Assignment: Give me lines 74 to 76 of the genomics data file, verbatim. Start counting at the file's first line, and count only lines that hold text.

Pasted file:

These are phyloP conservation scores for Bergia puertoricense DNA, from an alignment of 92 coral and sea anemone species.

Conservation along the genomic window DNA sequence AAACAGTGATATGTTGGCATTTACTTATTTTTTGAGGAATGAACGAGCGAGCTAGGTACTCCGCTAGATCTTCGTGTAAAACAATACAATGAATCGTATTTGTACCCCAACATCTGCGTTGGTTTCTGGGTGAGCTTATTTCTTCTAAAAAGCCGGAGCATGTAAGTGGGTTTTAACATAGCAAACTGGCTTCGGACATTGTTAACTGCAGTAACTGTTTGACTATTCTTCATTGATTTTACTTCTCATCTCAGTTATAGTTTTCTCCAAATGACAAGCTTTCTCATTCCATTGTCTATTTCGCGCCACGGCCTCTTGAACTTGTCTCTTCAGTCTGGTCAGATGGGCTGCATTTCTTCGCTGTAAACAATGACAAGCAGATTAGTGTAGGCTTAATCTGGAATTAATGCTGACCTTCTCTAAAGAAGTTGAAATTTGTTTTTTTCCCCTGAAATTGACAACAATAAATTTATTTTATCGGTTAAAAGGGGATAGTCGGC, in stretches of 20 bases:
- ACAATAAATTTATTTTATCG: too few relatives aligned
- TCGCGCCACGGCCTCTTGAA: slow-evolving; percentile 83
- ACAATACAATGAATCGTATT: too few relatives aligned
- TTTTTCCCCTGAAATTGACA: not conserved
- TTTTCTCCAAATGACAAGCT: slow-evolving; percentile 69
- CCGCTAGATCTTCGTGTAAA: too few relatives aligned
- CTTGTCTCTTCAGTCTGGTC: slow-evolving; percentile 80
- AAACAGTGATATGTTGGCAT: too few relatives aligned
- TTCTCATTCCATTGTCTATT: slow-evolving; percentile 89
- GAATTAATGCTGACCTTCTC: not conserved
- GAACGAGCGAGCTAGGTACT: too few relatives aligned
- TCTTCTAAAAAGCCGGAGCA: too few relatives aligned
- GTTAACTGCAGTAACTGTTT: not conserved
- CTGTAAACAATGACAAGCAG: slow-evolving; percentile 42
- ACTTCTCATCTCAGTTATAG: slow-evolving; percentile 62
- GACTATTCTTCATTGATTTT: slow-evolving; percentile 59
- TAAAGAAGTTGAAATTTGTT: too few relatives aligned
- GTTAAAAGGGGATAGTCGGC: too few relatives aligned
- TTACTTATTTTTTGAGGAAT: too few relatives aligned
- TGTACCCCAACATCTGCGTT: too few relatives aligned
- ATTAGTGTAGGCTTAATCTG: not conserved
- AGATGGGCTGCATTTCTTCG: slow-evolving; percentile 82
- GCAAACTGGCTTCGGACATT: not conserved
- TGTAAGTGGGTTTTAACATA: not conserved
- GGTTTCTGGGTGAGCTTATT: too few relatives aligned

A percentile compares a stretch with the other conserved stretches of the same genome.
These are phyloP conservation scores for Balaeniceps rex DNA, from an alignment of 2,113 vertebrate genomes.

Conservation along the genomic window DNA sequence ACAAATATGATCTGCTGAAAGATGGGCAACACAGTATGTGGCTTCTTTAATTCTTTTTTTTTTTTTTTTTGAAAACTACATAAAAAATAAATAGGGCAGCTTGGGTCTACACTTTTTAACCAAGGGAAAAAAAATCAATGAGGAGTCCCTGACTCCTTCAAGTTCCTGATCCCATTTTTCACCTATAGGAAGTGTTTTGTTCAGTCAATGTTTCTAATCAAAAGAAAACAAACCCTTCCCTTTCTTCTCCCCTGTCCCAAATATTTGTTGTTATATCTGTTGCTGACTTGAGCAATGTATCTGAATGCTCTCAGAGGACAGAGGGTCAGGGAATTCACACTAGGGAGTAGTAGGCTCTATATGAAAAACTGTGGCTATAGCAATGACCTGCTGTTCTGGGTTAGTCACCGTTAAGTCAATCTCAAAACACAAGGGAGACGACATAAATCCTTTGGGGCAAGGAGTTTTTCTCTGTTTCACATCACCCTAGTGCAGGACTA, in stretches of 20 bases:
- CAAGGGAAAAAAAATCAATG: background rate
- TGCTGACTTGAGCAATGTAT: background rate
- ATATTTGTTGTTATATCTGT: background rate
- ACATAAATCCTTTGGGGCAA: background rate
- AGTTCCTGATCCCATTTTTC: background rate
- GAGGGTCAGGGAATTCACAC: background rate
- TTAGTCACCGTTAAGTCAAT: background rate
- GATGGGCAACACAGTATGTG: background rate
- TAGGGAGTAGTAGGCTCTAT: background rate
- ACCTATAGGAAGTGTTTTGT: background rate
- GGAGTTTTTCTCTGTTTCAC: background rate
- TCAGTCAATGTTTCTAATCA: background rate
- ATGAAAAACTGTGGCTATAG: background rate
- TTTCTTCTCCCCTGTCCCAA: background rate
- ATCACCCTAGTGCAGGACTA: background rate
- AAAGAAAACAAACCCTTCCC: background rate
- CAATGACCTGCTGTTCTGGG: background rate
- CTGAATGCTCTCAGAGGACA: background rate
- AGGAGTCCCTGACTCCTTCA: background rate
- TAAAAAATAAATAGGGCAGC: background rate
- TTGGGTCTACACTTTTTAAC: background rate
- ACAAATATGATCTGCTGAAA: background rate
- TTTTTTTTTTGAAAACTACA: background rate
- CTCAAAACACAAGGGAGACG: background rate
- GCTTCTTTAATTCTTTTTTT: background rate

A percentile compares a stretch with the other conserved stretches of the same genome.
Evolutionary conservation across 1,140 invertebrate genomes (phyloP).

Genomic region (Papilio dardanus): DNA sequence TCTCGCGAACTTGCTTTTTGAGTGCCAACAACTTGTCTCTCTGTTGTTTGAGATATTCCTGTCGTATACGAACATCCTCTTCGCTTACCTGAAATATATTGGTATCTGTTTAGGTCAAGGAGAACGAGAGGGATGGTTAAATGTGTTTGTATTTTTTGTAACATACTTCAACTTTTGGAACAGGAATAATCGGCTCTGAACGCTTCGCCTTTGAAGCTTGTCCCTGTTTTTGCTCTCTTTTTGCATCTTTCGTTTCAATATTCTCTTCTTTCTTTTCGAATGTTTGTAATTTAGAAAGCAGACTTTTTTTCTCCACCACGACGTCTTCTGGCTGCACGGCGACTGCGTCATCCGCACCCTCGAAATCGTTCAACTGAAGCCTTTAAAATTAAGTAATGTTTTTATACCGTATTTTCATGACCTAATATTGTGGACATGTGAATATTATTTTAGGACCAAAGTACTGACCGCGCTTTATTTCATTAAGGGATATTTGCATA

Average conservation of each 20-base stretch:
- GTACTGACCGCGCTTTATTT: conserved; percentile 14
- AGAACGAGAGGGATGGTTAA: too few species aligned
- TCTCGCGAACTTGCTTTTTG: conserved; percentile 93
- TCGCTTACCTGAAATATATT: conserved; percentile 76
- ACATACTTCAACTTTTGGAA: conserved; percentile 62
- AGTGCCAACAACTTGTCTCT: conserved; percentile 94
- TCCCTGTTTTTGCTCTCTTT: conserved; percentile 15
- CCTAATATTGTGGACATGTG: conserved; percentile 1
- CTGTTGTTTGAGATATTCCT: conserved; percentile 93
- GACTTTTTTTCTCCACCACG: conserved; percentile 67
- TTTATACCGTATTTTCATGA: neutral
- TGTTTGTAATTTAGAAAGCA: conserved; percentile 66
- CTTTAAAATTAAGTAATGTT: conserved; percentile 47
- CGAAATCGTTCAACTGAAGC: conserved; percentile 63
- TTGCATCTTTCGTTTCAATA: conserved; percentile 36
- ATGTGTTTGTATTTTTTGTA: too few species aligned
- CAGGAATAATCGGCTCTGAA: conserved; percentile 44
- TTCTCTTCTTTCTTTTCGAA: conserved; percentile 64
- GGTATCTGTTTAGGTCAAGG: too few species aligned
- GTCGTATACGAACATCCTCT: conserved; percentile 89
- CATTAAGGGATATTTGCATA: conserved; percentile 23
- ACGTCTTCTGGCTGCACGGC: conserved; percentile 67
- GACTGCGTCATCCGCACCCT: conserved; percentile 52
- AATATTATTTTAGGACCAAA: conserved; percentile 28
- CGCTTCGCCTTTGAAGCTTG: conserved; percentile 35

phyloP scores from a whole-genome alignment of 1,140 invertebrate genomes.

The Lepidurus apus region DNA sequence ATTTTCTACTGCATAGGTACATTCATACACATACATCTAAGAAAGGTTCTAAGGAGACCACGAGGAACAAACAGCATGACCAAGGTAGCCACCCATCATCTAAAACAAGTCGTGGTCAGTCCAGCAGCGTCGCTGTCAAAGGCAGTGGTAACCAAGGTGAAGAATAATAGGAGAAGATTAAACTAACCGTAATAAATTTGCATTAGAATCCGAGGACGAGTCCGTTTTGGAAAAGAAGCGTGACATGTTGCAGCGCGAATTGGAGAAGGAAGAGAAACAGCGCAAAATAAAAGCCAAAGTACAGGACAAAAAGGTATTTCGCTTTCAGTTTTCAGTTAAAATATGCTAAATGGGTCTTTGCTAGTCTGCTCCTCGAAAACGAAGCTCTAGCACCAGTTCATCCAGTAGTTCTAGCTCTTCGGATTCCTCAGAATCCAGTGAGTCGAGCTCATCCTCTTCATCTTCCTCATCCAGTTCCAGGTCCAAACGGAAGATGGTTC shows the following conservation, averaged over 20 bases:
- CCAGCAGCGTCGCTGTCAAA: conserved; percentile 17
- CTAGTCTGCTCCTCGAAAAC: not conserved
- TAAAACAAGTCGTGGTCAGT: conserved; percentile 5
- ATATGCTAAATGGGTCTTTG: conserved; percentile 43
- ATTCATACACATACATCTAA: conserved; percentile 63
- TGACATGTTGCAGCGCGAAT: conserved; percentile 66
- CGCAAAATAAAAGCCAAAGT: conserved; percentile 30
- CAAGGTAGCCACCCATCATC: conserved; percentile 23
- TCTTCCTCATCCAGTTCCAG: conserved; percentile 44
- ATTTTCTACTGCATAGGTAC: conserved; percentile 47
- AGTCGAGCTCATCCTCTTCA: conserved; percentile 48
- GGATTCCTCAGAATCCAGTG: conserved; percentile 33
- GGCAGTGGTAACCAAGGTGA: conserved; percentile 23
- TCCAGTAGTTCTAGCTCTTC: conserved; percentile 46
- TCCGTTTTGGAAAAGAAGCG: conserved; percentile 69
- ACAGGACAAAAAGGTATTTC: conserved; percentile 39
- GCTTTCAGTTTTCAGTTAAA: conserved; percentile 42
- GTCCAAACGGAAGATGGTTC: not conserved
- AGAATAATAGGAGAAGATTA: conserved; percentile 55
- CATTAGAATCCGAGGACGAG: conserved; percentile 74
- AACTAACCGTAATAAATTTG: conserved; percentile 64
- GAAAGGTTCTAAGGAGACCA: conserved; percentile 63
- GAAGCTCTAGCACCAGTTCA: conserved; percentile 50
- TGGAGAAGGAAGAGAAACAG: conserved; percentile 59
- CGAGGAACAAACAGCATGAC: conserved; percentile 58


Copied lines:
- TTGCATCTTTCGTTTCAATA: conserved; percentile 36
- ATGTGTTTGTATTTTTTGTA: too few species aligned
- CAGGAATAATCGGCTCTGAA: conserved; percentile 44